Balloon Dilation of Severe Aortic Stenosis in the Fetus
Potential for Prevention of Hypoplastic Left Heart Syndrome: Candidate Selection, Technique, and Results of Successful Intervention
Background— Preventing the progression of fetal aortic stenosis (AS) to hypoplastic left heart syndrome (HLHS) requires identification of fetuses with salvageable left hearts who would progress to HLHS if left untreated, a successful in utero valvotomy, and demonstration that a successful valvotomy promotes left heart growth in utero. Fetuses meeting the first criterion are undefined, and previous reports of fetal AS dilation have not evaluated the impact of intervention on in utero growth of left heart structures.
Methods and Results— We offered fetal AS dilation to 24 mothers whose fetuses had AS. At least 3 echocardiographers assigned a high probability that all 24 fetuses would progress to HLHS if left untreated. Twenty (21 to 29 weeks’ gestation) underwent attempted AS dilation, with technical success in 14. Ideal fetal positioning for cannula puncture site and course of the needle (with or without laparotomy) proved to be necessary for procedural success. Serial fetal echocardiograms after intervention demonstrated growth arrest of the left heart structures in unsuccessful cases and in those who declined the procedure, while ongoing left heart growth was seen in successful cases. Resumed left heart growth led to a 2-ventricle circulation at birth in 3 babies.
Conclusions— Fetal echocardiography can identify midgestation fetuses with AS who are at high risk for developing HLHS. Timely and successful aortic valve dilation requires ideal fetal and cannula positioning, prevents left heart growth arrest, and may result in normal ventricular anatomy and function at birth.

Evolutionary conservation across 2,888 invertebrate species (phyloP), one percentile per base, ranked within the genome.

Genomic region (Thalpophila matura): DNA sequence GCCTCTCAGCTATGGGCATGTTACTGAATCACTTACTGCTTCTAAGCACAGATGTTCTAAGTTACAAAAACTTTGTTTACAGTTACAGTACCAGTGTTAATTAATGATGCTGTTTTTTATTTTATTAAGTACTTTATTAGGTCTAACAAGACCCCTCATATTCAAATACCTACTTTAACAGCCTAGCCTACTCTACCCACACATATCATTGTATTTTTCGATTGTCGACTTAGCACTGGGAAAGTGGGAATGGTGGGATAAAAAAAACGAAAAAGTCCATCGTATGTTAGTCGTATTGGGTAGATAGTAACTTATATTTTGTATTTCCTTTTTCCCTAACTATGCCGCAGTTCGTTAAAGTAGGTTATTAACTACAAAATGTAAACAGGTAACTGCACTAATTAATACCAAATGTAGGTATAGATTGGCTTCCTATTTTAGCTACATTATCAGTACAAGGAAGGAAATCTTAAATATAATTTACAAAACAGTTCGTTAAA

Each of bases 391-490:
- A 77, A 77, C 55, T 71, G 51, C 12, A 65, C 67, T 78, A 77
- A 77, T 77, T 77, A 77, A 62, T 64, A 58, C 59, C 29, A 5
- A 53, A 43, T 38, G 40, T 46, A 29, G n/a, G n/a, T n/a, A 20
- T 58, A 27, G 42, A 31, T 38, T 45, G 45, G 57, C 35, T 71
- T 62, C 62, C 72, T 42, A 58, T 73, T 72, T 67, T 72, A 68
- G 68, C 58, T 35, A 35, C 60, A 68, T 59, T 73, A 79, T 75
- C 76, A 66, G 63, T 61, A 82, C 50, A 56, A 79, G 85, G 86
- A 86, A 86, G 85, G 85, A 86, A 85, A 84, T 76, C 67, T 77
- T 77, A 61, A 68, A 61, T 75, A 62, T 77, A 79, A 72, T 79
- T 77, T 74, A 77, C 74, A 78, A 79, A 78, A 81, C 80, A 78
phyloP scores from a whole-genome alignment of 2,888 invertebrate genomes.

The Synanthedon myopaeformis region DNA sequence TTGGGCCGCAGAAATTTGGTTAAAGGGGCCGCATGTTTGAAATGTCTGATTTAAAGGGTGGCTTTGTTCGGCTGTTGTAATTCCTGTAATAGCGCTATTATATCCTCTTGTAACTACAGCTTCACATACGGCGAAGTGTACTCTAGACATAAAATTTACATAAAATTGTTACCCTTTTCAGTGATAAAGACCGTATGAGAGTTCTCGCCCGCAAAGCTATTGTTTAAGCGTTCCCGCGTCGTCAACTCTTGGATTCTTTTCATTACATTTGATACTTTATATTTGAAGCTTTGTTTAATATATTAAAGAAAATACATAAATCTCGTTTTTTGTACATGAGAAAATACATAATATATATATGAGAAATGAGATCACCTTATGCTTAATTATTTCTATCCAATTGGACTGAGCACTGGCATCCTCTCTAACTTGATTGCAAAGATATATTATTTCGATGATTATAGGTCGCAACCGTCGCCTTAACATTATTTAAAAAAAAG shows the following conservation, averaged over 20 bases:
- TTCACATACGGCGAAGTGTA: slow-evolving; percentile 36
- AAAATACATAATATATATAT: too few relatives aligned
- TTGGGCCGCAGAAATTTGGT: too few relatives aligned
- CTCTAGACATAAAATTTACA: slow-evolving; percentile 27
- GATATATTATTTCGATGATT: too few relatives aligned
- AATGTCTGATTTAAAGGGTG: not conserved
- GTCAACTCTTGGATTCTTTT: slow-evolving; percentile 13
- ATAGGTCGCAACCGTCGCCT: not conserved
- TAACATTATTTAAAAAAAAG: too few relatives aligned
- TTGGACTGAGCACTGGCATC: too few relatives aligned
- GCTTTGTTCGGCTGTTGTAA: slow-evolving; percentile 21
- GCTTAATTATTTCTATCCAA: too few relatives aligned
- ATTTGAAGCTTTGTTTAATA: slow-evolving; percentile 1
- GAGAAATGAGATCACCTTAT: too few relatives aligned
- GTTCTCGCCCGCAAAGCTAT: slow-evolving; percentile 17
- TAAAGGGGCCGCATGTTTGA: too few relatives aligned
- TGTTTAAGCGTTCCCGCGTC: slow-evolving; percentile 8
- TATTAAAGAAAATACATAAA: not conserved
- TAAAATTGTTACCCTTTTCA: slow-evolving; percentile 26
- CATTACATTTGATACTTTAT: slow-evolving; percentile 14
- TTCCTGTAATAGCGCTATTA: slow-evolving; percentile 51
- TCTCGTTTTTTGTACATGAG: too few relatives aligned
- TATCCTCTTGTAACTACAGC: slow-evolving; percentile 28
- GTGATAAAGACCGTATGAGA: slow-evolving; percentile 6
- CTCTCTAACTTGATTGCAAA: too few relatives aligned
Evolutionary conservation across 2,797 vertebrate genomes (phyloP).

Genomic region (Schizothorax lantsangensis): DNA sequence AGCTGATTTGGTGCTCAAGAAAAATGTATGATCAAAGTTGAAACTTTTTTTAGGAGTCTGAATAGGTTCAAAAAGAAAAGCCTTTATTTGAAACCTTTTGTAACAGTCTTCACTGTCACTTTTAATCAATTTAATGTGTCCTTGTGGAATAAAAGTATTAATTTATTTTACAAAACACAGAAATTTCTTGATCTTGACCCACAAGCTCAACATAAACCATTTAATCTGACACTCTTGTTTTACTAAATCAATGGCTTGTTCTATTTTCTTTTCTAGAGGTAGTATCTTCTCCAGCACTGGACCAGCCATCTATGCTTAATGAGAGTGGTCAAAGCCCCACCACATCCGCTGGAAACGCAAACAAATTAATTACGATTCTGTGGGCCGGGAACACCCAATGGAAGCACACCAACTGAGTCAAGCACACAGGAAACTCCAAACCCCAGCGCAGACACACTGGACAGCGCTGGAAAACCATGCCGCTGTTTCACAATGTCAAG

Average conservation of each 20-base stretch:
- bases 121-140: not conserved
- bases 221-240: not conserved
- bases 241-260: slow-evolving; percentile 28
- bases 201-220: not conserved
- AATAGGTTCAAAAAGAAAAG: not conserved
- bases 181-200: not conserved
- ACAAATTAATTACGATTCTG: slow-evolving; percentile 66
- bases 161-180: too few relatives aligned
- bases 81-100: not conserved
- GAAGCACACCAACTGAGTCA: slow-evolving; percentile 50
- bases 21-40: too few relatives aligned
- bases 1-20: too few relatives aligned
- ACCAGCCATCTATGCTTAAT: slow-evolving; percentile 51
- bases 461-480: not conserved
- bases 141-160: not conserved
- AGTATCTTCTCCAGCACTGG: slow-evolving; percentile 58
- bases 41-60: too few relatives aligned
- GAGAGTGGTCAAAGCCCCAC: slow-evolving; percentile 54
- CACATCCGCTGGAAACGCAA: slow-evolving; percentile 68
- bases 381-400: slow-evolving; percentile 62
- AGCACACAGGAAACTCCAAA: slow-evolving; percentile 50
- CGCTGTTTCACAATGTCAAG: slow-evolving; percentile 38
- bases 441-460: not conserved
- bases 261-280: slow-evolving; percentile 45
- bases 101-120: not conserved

Received December 30, 2003; revision received May 28, 2004; accepted June 4, 2004.
Anatomic cardiac obstructions that cause ventricular dysfunction can divert fetal blood flow in utero and result in cardiac chamber hypoplasia.1–5 Thus, severe aortic stenosis (AS) in midgestation may lead to myocardial damage, ultimately resulting in hypoplastic left heart syndrome (HLHS). HLHS, lethal when untreated, occurs when the left ventricle (LV) cannot support the systemic circulation. In some mid-gestation fetuses with severe AS, the LV size is normal or even enlarged, but as gestation progresses, left heart growth is retarded,6–8 leading to HLHS. Even after ≥2 successful palliative surgeries, the child with HLHS is left with single-ventricle circulation. Thus, expectant parents confront the difficult choice between pregnancy termination and delivering a baby with the unalterable prospect of lifelong cardiac disability. Theoretically, early relief of fetal AS might preserve left heart function and flow (and even growth) in utero and perhaps prevent HLHS altogether. To that end, in utero aortic valvuloplasty has been attempted, as reported, in 12 third-trimester fetuses.9–11 These previously reported procedures have had limited technical success, high mortality, and no documentation of improved growth of the left heart structures.
Prevention of HLHS by relieving AS in utero requires answers to 3 questions: Can fetal echocardiography identify fetuses with potentially salvageable left hearts who would likely go on to develop HLHS; can aortic valvuloplasty be performed successfully and safely in such fetuses; and does a successful in utero aortic valvuloplasty restore adequate flow to permit left heart growth in utero?